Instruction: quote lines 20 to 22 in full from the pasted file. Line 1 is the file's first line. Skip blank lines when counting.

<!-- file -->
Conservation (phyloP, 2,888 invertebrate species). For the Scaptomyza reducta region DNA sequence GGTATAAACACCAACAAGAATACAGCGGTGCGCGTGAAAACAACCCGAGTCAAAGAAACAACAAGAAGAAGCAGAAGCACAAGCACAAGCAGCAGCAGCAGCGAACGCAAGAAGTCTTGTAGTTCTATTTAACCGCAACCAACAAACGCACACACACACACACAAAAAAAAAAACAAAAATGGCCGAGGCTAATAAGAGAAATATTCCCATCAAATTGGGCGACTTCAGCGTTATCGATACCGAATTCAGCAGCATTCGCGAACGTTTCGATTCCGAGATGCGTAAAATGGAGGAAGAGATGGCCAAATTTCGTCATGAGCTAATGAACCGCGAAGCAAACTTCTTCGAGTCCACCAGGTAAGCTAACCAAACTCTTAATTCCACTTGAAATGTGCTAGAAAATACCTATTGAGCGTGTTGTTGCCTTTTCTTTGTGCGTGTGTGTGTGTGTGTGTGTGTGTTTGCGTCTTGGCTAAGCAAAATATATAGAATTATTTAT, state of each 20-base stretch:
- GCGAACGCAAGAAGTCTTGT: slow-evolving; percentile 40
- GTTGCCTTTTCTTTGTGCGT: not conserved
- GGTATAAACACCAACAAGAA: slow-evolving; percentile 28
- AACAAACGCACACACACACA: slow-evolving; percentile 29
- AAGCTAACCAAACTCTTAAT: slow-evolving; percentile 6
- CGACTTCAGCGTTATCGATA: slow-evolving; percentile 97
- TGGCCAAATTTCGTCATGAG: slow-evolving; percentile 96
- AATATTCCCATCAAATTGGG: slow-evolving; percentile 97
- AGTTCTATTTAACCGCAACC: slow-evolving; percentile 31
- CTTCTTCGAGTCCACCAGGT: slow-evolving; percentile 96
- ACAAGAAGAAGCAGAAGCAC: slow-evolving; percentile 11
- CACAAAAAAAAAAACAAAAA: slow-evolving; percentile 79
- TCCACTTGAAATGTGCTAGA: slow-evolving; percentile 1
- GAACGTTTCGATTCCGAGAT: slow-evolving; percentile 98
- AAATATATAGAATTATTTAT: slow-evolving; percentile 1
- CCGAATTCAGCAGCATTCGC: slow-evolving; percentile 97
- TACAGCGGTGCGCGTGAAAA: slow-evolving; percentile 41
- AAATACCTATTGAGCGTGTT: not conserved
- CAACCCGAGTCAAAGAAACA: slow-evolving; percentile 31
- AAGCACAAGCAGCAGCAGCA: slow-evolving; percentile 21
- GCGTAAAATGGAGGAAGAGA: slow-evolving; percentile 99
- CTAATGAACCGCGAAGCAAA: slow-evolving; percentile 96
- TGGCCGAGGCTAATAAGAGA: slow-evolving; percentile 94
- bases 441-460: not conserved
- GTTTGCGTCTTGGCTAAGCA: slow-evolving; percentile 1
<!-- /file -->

- CAACCCGAGTCAAAGAAACA: slow-evolving; percentile 31
- AAGCACAAGCAGCAGCAGCA: slow-evolving; percentile 21
- GCGTAAAATGGAGGAAGAGA: slow-evolving; percentile 99